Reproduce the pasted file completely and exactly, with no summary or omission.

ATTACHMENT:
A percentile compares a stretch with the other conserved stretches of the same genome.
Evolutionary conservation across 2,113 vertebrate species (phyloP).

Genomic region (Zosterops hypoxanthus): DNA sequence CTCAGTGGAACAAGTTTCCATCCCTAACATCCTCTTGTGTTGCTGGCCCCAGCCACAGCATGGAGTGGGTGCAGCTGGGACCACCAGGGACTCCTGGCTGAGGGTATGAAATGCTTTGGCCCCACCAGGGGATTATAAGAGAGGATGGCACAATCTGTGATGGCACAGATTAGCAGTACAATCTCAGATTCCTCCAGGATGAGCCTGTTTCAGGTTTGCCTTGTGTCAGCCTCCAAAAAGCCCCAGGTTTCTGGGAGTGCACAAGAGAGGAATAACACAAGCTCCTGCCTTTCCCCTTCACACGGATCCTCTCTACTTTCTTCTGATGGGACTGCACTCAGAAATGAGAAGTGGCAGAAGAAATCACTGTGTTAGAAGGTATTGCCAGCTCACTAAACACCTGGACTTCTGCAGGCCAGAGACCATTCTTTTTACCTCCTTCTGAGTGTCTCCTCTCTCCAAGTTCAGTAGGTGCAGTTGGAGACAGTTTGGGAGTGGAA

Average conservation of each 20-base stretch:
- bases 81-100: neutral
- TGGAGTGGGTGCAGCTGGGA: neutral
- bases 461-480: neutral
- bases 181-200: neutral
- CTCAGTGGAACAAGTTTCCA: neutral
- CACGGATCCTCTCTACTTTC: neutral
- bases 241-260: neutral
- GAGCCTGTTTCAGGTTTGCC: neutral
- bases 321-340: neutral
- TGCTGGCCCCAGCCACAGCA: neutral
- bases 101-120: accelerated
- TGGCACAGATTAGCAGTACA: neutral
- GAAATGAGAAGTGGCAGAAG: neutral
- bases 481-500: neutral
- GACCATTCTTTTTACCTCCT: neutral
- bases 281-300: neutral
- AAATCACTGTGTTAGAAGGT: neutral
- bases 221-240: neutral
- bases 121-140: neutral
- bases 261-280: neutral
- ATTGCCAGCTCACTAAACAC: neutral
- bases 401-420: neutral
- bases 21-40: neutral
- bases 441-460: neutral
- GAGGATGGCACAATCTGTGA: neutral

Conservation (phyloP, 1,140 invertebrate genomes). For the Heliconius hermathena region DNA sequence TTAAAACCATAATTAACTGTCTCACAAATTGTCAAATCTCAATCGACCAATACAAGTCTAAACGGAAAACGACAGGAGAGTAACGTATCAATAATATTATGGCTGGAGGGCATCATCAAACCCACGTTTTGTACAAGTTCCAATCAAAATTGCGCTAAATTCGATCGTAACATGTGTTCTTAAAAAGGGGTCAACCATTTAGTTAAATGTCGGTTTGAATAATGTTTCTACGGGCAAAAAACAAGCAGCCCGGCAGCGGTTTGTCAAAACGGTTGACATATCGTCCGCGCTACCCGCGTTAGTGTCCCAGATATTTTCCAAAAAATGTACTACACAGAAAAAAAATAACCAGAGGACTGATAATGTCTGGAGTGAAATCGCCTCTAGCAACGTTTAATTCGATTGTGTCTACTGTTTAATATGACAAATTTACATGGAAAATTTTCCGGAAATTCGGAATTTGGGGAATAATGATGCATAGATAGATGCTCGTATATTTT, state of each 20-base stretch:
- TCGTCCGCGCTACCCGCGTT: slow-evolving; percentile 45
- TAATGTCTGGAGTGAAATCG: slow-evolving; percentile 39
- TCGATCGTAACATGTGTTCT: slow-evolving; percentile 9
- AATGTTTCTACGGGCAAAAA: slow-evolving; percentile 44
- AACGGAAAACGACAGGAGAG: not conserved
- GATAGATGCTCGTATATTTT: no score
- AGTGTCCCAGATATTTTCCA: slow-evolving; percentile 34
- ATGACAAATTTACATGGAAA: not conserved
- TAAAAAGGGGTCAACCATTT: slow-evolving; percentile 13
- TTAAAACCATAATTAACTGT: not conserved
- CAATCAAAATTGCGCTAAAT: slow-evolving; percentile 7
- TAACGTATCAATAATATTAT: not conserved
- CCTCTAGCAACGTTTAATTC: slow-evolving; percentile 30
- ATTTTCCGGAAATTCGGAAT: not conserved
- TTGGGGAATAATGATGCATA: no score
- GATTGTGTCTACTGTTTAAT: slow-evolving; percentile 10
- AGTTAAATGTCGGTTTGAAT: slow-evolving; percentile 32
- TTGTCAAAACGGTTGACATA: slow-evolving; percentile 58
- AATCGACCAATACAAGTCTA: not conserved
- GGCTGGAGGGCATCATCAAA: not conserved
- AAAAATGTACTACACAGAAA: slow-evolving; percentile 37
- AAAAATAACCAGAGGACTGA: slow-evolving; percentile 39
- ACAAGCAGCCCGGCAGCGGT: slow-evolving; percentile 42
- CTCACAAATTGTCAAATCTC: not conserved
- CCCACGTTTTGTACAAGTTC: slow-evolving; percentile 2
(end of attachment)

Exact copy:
A percentile compares a stretch with the other conserved stretches of the same genome.
Evolutionary conservation across 2,113 vertebrate species (phyloP).

Genomic region (Zosterops hypoxanthus): DNA sequence CTCAGTGGAACAAGTTTCCATCCCTAACATCCTCTTGTGTTGCTGGCCCCAGCCACAGCATGGAGTGGGTGCAGCTGGGACCACCAGGGACTCCTGGCTGAGGGTATGAAATGCTTTGGCCCCACCAGGGGATTATAAGAGAGGATGGCACAATCTGTGATGGCACAGATTAGCAGTACAATCTCAGATTCCTCCAGGATGAGCCTGTTTCAGGTTTGCCTTGTGTCAGCCTCCAAAAAGCCCCAGGTTTCTGGGAGTGCACAAGAGAGGAATAACACAAGCTCCTGCCTTTCCCCTTCACACGGATCCTCTCTACTTTCTTCTGATGGGACTGCACTCAGAAATGAGAAGTGGCAGAAGAAATCACTGTGTTAGAAGGTATTGCCAGCTCACTAAACACCTGGACTTCTGCAGGCCAGAGACCATTCTTTTTACCTCCTTCTGAGTGTCTCCTCTCTCCAAGTTCAGTAGGTGCAGTTGGAGACAGTTTGGGAGTGGAA

Average conservation of each 20-base stretch:
- bases 81-100: neutral
- TGGAGTGGGTGCAGCTGGGA: neutral
- bases 461-480: neutral
- bases 181-200: neutral
- CTCAGTGGAACAAGTTTCCA: neutral
- CACGGATCCTCTCTACTTTC: neutral
- bases 241-260: neutral
- GAGCCTGTTTCAGGTTTGCC: neutral
- bases 321-340: neutral
- TGCTGGCCCCAGCCACAGCA: neutral
- bases 101-120: accelerated
- TGGCACAGATTAGCAGTACA: neutral
- GAAATGAGAAGTGGCAGAAG: neutral
- bases 481-500: neutral
- GACCATTCTTTTTACCTCCT: neutral
- bases 281-300: neutral
- AAATCACTGTGTTAGAAGGT: neutral
- bases 221-240: neutral
- bases 121-140: neutral
- bases 261-280: neutral
- ATTGCCAGCTCACTAAACAC: neutral
- bases 401-420: neutral
- bases 21-40: neutral
- bases 441-460: neutral
- GAGGATGGCACAATCTGTGA: neutral

Conservation (phyloP, 1,140 invertebrate genomes). For the Heliconius hermathena region DNA sequence TTAAAACCATAATTAACTGTCTCACAAATTGTCAAATCTCAATCGACCAATACAAGTCTAAACGGAAAACGACAGGAGAGTAACGTATCAATAATATTATGGCTGGAGGGCATCATCAAACCCACGTTTTGTACAAGTTCCAATCAAAATTGCGCTAAATTCGATCGTAACATGTGTTCTTAAAAAGGGGTCAACCATTTAGTTAAATGTCGGTTTGAATAATGTTTCTACGGGCAAAAAACAAGCAGCCCGGCAGCGGTTTGTCAAAACGGTTGACATATCGTCCGCGCTACCCGCGTTAGTGTCCCAGATATTTTCCAAAAAATGTACTACACAGAAAAAAAATAACCAGAGGACTGATAATGTCTGGAGTGAAATCGCCTCTAGCAACGTTTAATTCGATTGTGTCTACTGTTTAATATGACAAATTTACATGGAAAATTTTCCGGAAATTCGGAATTTGGGGAATAATGATGCATAGATAGATGCTCGTATATTTT, state of each 20-base stretch:
- TCGTCCGCGCTACCCGCGTT: slow-evolving; percentile 45
- TAATGTCTGGAGTGAAATCG: slow-evolving; percentile 39
- TCGATCGTAACATGTGTTCT: slow-evolving; percentile 9
- AATGTTTCTACGGGCAAAAA: slow-evolving; percentile 44
- AACGGAAAACGACAGGAGAG: not conserved
- GATAGATGCTCGTATATTTT: no score
- AGTGTCCCAGATATTTTCCA: slow-evolving; percentile 34
- ATGACAAATTTACATGGAAA: not conserved
- TAAAAAGGGGTCAACCATTT: slow-evolving; percentile 13
- TTAAAACCATAATTAACTGT: not conserved
- CAATCAAAATTGCGCTAAAT: slow-evolving; percentile 7
- TAACGTATCAATAATATTAT: not conserved
- CCTCTAGCAACGTTTAATTC: slow-evolving; percentile 30
- ATTTTCCGGAAATTCGGAAT: not conserved
- TTGGGGAATAATGATGCATA: no score
- GATTGTGTCTACTGTTTAAT: slow-evolving; percentile 10
- AGTTAAATGTCGGTTTGAAT: slow-evolving; percentile 32
- TTGTCAAAACGGTTGACATA: slow-evolving; percentile 58
- AATCGACCAATACAAGTCTA: not conserved
- GGCTGGAGGGCATCATCAAA: not conserved
- AAAAATGTACTACACAGAAA: slow-evolving; percentile 37
- AAAAATAACCAGAGGACTGA: slow-evolving; percentile 39
- ACAAGCAGCCCGGCAGCGGT: slow-evolving; percentile 42
- CTCACAAATTGTCAAATCTC: not conserved
- CCCACGTTTTGTACAAGTTC: slow-evolving; percentile 2